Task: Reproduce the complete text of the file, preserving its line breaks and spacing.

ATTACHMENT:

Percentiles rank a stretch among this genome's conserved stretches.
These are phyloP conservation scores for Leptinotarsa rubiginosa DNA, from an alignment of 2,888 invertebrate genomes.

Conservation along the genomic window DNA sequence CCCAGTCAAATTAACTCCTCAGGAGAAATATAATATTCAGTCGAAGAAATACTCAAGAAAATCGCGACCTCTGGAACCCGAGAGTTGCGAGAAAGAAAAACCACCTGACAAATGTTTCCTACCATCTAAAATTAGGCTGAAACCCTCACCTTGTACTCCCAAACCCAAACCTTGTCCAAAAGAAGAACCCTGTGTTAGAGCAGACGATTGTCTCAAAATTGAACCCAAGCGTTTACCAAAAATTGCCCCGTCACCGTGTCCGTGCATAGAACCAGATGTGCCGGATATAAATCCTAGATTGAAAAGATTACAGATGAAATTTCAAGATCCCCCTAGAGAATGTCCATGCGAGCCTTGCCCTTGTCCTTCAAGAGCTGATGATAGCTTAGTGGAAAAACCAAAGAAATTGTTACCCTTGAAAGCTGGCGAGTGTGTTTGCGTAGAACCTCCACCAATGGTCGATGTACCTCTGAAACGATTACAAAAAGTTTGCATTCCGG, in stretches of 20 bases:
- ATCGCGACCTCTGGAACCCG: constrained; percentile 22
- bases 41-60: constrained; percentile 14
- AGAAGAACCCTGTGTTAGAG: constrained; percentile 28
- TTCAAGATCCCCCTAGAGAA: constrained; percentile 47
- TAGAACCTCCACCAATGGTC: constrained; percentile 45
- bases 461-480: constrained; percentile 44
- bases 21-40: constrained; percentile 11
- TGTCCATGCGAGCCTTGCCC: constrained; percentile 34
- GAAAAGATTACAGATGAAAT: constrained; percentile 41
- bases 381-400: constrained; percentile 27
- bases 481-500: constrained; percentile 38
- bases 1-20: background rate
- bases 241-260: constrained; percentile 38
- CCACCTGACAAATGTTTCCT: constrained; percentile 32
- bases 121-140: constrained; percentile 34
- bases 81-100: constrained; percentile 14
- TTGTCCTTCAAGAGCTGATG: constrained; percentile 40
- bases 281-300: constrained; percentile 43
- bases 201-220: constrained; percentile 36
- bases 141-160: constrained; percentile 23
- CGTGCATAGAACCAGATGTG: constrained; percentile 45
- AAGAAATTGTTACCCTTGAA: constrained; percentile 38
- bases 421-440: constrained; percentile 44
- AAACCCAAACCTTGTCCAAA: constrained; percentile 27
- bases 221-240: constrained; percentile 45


Percentiles rank a stretch among this genome's conserved stretches.
These are phyloP conservation scores for Leptinotarsa rubiginosa DNA, from an alignment of 2,888 invertebrate genomes.

Conservation along the genomic window DNA sequence CCCAGTCAAATTAACTCCTCAGGAGAAATATAATATTCAGTCGAAGAAATACTCAAGAAAATCGCGACCTCTGGAACCCGAGAGTTGCGAGAAAGAAAAACCACCTGACAAATGTTTCCTACCATCTAAAATTAGGCTGAAACCCTCACCTTGTACTCCCAAACCCAAACCTTGTCCAAAAGAAGAACCCTGTGTTAGAGCAGACGATTGTCTCAAAATTGAACCCAAGCGTTTACCAAAAATTGCCCCGTCACCGTGTCCGTGCATAGAACCAGATGTGCCGGATATAAATCCTAGATTGAAAAGATTACAGATGAAATTTCAAGATCCCCCTAGAGAATGTCCATGCGAGCCTTGCCCTTGTCCTTCAAGAGCTGATGATAGCTTAGTGGAAAAACCAAAGAAATTGTTACCCTTGAAAGCTGGCGAGTGTGTTTGCGTAGAACCTCCACCAATGGTCGATGTACCTCTGAAACGATTACAAAAAGTTTGCATTCCGG, in stretches of 20 bases:
- ATCGCGACCTCTGGAACCCG: constrained; percentile 22
- bases 41-60: constrained; percentile 14
- AGAAGAACCCTGTGTTAGAG: constrained; percentile 28
- TTCAAGATCCCCCTAGAGAA: constrained; percentile 47
- TAGAACCTCCACCAATGGTC: constrained; percentile 45
- bases 461-480: constrained; percentile 44
- bases 21-40: constrained; percentile 11
- TGTCCATGCGAGCCTTGCCC: constrained; percentile 34
- GAAAAGATTACAGATGAAAT: constrained; percentile 41
- bases 381-400: constrained; percentile 27
- bases 481-500: constrained; percentile 38
- bases 1-20: background rate
- bases 241-260: constrained; percentile 38
- CCACCTGACAAATGTTTCCT: constrained; percentile 32
- bases 121-140: constrained; percentile 34
- bases 81-100: constrained; percentile 14
- TTGTCCTTCAAGAGCTGATG: constrained; percentile 40
- bases 281-300: constrained; percentile 43
- bases 201-220: constrained; percentile 36
- bases 141-160: constrained; percentile 23
- CGTGCATAGAACCAGATGTG: constrained; percentile 45
- AAGAAATTGTTACCCTTGAA: constrained; percentile 38
- bases 421-440: constrained; percentile 44
- AAACCCAAACCTTGTCCAAA: constrained; percentile 27
- bases 221-240: constrained; percentile 45